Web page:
The supposedly deadly Sentinels hardly posed a threat. With a couple of Boltcaster upgrades, a single shield upgrade, and good use of the melee-jetpack boost the game never tells you about, at most, even the bigger Sentinels are little more than an annoyance. The most fun I had fighting them was on planets that were farms for expensive trade items such as Albumen Pearls or Gravatino Balls. Picking up one of said trinkets triggers Sentinels to chase you down, and you can gather quite a few before you need to take them out. Destroying Sentinels nets you Titanium, a useful resource. But what's missing are any repercussions for your actions, since your “Wanted” level decreases so quickly.
Controversy over whether or not the game has actual multiplayer is well-deserved, especially after vague and contradicting statements from Murray. Shortly after the game's release, two people infamously 'met up' at the same location on the same planet on stream, but they could not interact nor see one another. This could be explained by there being many separate servers for the game, or a bug, but nevertheless, there do not seem to be any multiplayer elements thus far in the release. Murray did explain on Twitter that people should not expect a multiplayer experience from No Man's Sky, but some players hold out hope that this will be addressed in an upcoming patch.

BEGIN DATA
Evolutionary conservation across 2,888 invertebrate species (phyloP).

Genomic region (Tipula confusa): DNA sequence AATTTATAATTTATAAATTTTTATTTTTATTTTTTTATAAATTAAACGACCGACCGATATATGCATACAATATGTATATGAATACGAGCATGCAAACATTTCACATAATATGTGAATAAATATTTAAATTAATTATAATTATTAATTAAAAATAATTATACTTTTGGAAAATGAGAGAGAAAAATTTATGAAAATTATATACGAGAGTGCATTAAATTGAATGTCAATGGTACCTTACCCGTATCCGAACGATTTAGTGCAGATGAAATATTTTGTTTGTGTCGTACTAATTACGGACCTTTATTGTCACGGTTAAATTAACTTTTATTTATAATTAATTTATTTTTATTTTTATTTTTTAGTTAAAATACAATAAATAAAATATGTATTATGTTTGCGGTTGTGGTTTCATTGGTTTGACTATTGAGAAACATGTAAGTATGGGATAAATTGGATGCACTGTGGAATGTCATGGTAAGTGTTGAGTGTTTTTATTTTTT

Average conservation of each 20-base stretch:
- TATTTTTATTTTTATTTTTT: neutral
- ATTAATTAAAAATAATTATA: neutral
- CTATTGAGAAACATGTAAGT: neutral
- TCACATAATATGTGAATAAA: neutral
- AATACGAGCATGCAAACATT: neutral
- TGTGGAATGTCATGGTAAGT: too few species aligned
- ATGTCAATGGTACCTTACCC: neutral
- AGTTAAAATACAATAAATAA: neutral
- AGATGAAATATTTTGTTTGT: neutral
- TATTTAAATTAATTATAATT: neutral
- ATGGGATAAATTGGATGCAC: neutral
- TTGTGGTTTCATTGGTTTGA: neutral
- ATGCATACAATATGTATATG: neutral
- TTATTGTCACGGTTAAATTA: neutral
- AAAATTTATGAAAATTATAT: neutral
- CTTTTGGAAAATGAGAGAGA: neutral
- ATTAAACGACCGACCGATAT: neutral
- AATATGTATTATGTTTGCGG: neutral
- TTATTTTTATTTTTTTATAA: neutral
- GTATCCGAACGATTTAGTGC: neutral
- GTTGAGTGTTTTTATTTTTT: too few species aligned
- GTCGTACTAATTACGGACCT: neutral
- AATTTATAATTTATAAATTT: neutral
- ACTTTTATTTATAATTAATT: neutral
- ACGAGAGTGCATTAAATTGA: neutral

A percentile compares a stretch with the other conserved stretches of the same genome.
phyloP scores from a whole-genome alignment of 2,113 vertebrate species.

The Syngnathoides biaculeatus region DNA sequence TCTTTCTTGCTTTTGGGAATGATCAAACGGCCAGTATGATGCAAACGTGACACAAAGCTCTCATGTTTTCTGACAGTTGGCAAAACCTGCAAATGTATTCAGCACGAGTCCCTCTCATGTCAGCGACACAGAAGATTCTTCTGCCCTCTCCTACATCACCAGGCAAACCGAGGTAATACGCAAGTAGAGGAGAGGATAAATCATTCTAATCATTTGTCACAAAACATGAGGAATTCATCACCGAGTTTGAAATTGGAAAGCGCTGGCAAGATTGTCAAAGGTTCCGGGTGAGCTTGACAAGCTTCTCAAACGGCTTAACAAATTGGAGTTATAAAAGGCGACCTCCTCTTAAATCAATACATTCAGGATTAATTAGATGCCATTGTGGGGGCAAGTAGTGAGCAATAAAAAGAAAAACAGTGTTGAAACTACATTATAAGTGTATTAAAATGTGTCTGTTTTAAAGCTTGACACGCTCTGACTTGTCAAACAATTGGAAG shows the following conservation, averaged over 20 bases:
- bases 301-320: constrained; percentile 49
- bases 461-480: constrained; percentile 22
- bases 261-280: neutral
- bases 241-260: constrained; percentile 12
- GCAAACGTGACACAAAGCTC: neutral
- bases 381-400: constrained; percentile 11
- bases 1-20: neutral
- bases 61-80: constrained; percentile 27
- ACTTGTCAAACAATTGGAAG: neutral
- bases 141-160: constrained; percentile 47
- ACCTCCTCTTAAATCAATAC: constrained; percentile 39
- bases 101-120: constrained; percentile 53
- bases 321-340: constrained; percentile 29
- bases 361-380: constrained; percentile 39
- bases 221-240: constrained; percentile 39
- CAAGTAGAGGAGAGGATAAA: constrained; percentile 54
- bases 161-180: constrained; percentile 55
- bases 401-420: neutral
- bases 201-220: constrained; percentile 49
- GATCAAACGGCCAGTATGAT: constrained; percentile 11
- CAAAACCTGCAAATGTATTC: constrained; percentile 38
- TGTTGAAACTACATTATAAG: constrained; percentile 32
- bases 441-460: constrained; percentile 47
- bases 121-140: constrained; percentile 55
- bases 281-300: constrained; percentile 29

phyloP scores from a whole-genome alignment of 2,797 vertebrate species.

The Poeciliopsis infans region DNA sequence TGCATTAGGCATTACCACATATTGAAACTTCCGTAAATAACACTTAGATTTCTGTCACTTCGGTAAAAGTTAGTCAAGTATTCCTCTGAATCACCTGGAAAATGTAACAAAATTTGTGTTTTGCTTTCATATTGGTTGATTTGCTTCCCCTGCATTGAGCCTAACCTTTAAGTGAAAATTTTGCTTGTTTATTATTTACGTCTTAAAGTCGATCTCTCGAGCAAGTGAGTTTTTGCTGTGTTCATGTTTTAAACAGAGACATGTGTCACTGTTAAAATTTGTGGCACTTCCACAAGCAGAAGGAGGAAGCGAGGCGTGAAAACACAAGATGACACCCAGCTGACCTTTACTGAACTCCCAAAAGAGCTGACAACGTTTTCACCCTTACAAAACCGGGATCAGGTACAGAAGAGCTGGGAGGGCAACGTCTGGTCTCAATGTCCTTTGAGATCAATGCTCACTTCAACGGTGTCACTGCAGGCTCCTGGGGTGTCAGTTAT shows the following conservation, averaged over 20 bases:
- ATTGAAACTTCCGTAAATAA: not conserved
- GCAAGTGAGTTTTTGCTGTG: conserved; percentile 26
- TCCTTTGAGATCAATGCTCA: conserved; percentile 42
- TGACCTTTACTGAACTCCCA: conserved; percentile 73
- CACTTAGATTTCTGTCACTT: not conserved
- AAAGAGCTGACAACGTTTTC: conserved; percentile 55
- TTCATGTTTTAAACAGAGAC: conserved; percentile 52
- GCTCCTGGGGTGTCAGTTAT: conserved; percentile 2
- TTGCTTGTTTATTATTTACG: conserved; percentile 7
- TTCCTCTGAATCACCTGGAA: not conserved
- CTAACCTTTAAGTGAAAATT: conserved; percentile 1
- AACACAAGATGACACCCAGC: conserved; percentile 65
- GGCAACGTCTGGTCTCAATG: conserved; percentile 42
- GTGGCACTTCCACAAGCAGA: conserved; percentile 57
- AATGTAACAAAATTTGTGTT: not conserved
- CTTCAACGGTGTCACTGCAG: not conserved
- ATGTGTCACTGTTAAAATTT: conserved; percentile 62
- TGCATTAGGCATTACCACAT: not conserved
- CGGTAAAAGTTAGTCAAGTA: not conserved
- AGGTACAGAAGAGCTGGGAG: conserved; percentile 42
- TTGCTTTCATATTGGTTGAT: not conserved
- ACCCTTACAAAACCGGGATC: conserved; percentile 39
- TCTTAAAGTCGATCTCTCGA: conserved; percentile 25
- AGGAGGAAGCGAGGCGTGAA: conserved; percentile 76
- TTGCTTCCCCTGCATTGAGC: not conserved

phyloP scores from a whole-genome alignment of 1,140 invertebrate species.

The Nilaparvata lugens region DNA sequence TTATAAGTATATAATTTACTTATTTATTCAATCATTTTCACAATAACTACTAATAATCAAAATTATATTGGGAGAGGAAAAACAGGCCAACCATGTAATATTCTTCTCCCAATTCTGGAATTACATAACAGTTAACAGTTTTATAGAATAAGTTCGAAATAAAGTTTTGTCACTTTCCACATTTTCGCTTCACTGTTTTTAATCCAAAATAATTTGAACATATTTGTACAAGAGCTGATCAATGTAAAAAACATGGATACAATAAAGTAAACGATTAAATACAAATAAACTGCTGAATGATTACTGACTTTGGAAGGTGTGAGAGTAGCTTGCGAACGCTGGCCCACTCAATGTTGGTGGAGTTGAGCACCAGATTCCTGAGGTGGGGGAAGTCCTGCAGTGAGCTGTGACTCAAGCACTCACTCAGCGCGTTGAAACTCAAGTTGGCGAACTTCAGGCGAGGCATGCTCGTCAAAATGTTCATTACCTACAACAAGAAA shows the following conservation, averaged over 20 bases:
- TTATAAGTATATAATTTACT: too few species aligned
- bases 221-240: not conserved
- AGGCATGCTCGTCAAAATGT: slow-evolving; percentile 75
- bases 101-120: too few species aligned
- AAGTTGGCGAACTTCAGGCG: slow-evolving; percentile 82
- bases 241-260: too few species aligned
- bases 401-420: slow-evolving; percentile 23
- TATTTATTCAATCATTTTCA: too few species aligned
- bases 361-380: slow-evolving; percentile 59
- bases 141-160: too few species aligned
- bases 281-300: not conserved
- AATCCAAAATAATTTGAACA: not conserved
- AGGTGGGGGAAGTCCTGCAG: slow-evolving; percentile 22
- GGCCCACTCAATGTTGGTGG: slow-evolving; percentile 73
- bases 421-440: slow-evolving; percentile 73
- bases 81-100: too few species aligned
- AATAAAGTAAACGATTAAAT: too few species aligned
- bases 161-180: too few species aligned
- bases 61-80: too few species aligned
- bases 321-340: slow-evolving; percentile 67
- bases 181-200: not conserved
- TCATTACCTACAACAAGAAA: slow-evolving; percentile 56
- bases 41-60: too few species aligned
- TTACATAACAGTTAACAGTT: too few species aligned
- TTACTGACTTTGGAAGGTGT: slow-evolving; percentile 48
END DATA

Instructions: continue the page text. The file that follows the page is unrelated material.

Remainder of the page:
On the whole, it does appear that No Man's Sky failed to fulfill its potential. It was released in an incomplete state with exploits, bugs, and missing or simplified features. However, all in all, I found much more to enjoy in No Man's Sky than to dislike. I really dig the exploration aspect of the game, as well as the lore. However, a lack of challenge in the objectives and a sense of repetitiveness does set in after 10 or so hours of doing the same things on different worlds and feeling no closer to unraveling the meaning of it all. Games-as-art scholars might argue that perhaps that's the point Murray was trying to make, but it's not what most modern gamers expect from a heavily-hyped, full-priced release.
Reviewed By: Joseph Choi
- Exploration is fun and awe-inspiring
- Trippy sci-fi soundtrack by 65daysofstatic
- Cool lore bolstered by good writing
- Everyone's experience will be unique
- Survival and on-foot combat are not much of a challenge
- Overall feeling that the game is incomplete
- Space combat and ship variety are lacking in depth
- Inventory management can be tedious
During episode 139 of the TMG Podcast, the crew discuss No Man Sky and what they experienced during our Quick Look session.